It’s been five years since we first wrote a post discussing the importance of content marketing for construction companies.
According to our Google Analytics, that post is always within our top ten performing articles on our blog. By top-performing I mean it gets plenty of regular qualified traffic which converts into a download of our ‘Content Marketing for construction marketers eBook’.
So it’s fair to say that an interest in ‘Content Marketing’ has exploded – across all industries.
It’s almost caught up with Social Media Marketing in terms of ‘search term’ popularity across the UK, as shown in the Google Trends graph below.
This growing interest has led to an increase in the momentum of content creation throughout B2B marketing. According to CMI, 80% of B2B marketers now have a content strategy in place.
This post aims to provide a refresher from our last post, albeit the majority of the advice given in that post still holds true.
And the best place to start with any marketing approach is to ask the question “Why?”
Why do I need a Content Marketing Strategy?
As the roles of marketer and publisher have begun to merge, finding new ways to connect with your target audience and optimizing the entire marketing process has become more achievable. However this flexibility to connect in a multitude of ways, through a range of channels and media, has meant that marketing now relies heavily on good quality content. Without a strategy in place, you’ll be wasting hours of valuable time writing for no particular purpose.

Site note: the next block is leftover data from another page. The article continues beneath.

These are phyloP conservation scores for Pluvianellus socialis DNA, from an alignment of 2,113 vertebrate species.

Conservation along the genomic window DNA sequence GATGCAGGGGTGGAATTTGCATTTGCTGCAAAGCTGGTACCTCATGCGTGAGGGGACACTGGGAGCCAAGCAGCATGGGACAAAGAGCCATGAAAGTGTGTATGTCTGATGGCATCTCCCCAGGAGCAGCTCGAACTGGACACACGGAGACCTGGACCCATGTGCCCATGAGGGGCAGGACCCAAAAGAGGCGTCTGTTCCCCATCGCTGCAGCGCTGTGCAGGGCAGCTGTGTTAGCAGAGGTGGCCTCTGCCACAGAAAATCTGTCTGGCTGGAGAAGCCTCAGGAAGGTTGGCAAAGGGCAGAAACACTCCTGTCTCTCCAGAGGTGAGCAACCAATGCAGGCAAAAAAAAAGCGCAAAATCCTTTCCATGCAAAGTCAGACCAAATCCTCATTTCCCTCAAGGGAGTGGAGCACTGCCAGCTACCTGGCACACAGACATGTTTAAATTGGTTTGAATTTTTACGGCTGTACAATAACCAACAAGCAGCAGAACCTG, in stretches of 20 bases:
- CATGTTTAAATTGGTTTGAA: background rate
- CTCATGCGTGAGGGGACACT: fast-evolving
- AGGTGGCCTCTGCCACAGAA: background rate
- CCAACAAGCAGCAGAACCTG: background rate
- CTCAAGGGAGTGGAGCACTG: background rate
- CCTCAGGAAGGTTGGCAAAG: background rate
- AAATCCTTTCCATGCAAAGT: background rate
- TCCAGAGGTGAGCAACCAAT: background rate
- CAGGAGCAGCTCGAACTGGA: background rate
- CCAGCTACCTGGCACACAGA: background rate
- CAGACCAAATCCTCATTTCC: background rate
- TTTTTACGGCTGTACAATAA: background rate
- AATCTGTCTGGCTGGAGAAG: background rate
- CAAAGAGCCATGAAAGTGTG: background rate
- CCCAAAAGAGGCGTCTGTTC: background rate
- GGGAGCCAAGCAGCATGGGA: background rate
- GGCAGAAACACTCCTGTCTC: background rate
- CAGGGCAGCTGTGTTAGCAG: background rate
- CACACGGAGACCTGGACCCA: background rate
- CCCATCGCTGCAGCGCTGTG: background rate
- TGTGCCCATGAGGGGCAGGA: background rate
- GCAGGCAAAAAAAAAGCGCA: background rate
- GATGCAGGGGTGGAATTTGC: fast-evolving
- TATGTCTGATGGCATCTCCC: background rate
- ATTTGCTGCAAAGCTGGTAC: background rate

How do I go about Creating a Successful Content Marketing Strategy?
First things first, consider these five main questions:
- What do you want to achieve?
- What type of content is best to meet your objectives?
- What resource do you have for content production?
- How do you make the most of your content?
- How do you measure success?
Although these are all blogs in their own right, this post will help you to hit the ground running with the first three; sign up to our blog area for further detailed guidance on other content-related considerations.
So let’s break the first three questions down…
1. What do you want to achieve?
The main drivers for implementing content into a marketing strategy for building product manufacturers are:
– Improve search performance
Content marketing should always take into account search rankings; where are you currently ranking for your core keywords and where do you need to be? For example, a longtail search term relevant to your construction business may be ‘timber decking for bridges and boardwalks’, or ‘thermal breaks for rooflights’. You would need your content to appear on the first page of Google results in order to stand a chance of them clicking through to your website for the answer. Therefore, creating content to support specific keywords or phrases, relevant to product specification, will help rank your website in search and achieve higher click-through rates than your competitors.
– Drive traffic to your website
As we explored in our post ‘How to Measure the Value of Blog Content’, we looked at just one area that an effective content marketing strategy supports – traffic to your website. While it takes a while to build, good quality content with those all-important keywords is the most effective and sustainable way to drive large amounts of traffic to your website. What is more, high quality content will ensure that traffic generated to your construction website is relevant and in keeping with your target audience, which will effectively go on to support the lead generation process.
– Demonstrate technical competence/thought leadership